Vladislaus (in Czech, Vladislav) was born in Kraków on March 1, 1456. His mother was Elisabeth of Habsburg, a member of the same family that would rule the Kingdom of Bohemia for so long. Her father, Albert, had been King of Bohemia. Elisabeth’s brother, Ladislaus the Posthumous, died without issue, upon which Elisabeth and Casimir claimed not only Bohemia, but Hungary as well.
The two countries took the claim less than seriously. Hungary elected Matthias Corvinus king on January 24, 1458. George of Podĕbrady (in Czech, Jiří z Podĕbrad) was elected king by the Bohemian Estates on March 2 of the same year.
Unfortunately for George, he was a Hussite – a Protestant follower of Czech reformer Jan Hus. In 1466, he was excommunicated by Pope Paul II. The Czech nobles who adhered to the Catholic faith rose up against him, encouraged by the pope’s proclamation of a crusade. They appealed to Matthias Corvinus for help, and he invaded Moravia in March of 1468. George, desperate for assistance, offered to make Casimir’s son Vladislaus his heir if Casimir acted as mediator in peace negotiations between Bohemia and Hungary. Although Matthias rejected the offer Casimir held out to him, George managed to force the Hungarian to sign a truce in 1469.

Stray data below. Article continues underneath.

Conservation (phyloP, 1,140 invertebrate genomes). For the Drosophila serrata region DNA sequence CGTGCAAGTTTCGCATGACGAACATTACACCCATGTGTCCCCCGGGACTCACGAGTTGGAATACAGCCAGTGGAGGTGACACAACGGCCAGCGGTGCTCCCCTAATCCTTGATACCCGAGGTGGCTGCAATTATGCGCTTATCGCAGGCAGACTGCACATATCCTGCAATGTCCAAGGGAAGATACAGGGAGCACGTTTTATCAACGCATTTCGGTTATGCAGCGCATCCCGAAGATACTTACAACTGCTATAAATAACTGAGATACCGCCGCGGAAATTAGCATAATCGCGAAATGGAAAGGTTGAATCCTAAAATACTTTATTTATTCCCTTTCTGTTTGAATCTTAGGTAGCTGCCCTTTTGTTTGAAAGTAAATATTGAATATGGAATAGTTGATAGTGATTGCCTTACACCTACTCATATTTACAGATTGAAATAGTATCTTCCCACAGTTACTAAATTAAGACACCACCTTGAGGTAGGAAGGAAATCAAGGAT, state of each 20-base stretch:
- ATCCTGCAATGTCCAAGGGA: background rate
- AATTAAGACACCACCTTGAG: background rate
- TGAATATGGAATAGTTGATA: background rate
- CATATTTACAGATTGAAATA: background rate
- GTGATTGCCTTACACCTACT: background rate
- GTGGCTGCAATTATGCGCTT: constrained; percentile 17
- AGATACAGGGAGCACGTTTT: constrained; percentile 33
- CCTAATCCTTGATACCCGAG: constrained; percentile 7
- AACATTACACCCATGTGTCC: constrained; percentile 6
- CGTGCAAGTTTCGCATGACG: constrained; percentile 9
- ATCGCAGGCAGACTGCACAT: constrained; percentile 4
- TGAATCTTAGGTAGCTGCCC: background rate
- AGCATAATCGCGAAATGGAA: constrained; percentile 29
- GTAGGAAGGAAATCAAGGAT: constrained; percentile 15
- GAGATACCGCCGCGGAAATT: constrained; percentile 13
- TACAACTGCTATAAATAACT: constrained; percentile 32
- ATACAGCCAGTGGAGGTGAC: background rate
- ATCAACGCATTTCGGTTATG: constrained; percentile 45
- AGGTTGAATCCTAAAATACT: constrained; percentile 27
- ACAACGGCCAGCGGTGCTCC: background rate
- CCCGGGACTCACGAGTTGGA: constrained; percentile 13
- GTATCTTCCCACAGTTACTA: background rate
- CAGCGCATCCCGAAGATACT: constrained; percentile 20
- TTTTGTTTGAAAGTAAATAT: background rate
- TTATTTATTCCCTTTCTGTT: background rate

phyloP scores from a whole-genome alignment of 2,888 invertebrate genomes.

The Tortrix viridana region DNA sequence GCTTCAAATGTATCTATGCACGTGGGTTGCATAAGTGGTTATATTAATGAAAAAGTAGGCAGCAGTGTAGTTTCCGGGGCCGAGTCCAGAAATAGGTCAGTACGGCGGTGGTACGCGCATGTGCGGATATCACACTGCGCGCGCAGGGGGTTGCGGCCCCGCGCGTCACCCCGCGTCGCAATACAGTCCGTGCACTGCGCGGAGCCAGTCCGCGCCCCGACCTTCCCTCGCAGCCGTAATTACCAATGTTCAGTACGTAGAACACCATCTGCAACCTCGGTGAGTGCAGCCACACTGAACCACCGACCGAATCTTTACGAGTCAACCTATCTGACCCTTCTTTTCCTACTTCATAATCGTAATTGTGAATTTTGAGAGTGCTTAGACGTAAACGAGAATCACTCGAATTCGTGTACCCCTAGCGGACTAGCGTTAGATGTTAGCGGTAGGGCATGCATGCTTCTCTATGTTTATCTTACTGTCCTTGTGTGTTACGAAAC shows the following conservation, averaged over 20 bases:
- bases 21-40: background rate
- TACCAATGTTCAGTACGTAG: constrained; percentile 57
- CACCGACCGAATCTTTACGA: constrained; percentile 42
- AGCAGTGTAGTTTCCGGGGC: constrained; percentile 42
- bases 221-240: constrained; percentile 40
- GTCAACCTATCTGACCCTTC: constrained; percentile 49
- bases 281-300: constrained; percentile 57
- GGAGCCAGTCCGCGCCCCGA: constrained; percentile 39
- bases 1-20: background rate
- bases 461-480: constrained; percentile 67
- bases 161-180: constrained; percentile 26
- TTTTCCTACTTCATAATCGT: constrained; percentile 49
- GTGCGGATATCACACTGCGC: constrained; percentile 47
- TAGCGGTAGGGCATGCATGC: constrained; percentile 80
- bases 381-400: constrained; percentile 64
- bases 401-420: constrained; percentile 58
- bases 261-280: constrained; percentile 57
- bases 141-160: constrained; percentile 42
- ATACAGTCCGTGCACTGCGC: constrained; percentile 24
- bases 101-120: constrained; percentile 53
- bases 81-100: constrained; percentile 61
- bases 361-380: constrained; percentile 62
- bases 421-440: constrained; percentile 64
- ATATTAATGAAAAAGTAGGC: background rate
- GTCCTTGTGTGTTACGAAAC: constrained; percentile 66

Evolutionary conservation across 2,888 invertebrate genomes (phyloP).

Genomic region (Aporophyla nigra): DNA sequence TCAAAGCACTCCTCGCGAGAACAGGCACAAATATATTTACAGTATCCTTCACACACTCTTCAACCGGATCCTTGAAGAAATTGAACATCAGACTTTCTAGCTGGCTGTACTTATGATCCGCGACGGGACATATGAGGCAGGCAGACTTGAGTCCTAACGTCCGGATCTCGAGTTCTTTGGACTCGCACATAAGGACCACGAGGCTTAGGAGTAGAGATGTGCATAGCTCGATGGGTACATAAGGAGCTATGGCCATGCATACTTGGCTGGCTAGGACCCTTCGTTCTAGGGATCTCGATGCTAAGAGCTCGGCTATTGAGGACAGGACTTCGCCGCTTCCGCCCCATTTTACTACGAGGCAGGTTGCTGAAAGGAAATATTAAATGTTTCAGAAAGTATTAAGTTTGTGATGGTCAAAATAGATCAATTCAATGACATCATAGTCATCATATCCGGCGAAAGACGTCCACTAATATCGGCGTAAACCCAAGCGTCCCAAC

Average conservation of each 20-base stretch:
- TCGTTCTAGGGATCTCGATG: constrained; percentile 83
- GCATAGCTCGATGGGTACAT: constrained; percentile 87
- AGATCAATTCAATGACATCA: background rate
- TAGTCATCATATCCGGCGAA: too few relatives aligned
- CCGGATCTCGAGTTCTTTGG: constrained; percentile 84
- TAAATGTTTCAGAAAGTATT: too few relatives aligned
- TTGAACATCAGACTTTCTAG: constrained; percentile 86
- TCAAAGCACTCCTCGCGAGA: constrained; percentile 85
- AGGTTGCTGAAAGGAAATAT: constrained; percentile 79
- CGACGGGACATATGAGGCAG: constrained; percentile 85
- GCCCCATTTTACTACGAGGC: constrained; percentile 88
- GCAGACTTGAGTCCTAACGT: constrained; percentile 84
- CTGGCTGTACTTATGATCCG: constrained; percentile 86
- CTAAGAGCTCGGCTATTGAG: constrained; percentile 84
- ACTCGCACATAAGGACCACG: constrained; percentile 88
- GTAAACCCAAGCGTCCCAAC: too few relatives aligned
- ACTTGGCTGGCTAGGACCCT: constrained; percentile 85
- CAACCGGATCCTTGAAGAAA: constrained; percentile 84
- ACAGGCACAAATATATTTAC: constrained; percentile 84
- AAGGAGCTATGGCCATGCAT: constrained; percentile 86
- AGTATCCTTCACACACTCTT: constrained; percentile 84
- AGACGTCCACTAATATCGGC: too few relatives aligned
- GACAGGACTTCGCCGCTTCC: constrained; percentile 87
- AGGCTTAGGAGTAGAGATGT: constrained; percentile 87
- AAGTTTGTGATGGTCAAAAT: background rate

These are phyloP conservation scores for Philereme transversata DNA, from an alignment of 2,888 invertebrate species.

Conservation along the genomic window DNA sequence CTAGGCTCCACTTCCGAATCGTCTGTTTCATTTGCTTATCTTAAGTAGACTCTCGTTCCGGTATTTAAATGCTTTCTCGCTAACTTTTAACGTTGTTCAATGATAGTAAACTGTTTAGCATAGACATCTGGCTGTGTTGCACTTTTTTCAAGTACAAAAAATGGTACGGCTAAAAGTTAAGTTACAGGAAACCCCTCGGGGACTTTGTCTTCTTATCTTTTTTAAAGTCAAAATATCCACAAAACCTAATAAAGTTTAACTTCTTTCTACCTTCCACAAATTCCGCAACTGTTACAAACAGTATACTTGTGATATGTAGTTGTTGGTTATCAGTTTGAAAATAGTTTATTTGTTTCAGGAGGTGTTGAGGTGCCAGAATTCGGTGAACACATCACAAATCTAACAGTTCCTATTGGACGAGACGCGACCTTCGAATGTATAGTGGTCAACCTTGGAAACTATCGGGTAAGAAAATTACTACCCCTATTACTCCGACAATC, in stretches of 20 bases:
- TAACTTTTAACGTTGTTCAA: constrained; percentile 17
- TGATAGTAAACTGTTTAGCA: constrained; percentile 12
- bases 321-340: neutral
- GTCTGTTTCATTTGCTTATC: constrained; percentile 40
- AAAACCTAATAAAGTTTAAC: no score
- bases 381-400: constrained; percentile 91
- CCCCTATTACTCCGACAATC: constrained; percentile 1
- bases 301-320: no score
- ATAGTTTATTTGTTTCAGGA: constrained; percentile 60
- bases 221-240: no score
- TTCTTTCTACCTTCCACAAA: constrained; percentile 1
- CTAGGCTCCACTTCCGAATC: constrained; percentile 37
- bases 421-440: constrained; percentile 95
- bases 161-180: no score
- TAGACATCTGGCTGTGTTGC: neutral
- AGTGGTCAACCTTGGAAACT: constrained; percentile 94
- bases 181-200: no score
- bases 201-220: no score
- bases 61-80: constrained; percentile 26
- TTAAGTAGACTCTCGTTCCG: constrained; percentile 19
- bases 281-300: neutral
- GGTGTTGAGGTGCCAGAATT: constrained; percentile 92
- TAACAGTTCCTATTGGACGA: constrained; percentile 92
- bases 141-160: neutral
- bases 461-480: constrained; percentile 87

The struggle was far from over. Bohemia’s Catholic nobility, still strongly anti-George, declared Matthias King of Bohemia in the city of Olomouc on May 3 of that year. Casimir interceded on George’s behalf, appealing to Holy Roman Emperor Frederick III (after George repeated his offer of making Vladislaus his heir). George had little time left; he died on March 22, 1471.
Vladislaus, the heir apparent to the throne of Bohemia (and the thrones of Poland and Lithuania) was all of 15 years old when George died. The teenager was elected king by the Bohemian Diet at Kutná Hora on May 27, 1471. At that time, Bohemia consisted of two “nations” – one Hussite, one Catholic. Vladislaus was obligated to recognize these two nations pursuant to the Compacts of Basel. A power struggle began immediately. The Holy See refused to recognize his election, and on May 28, stated that Matthias was the rightful king. Emperor Frederick, on the other hand, rejected Matthias’s claim.
Casimir had made the unwise move of sending his young son to Bohemia without an army to accompany him. The new king was crowned again in Prague on August 22. He relied heavily on the support of the nobility, since he lacked troops to provide backup. Not at all surprisingly, his father supported him, though Casimir was busy elsewhere. His second son, also named Casimir, invaded Upper Hungary (which, these days, is the country of Slovakia) late in 1471 when an association of Hungarian nobles offered the younger Casimir the throne. Matthias soundly defeated the would-be king and forced him to return to Poland.
The ongoing fight between the elder Casimir and his son on one hand, and Matthias on the other, raised hackles in the Church. On March 1, 1472, Pope Sixtus gave his legate the power to excommunicate father and son if they continued to battle Matthias. This threat was sufficient to get both sides to sign a truce on May 31 of that year. Vladislaus was so caught up in the peace treaty that four Czech noblemen were elected by the Bohemian Diet at Benešov (near Prague) to run the country until a lasting peace was agreed.
To be continued…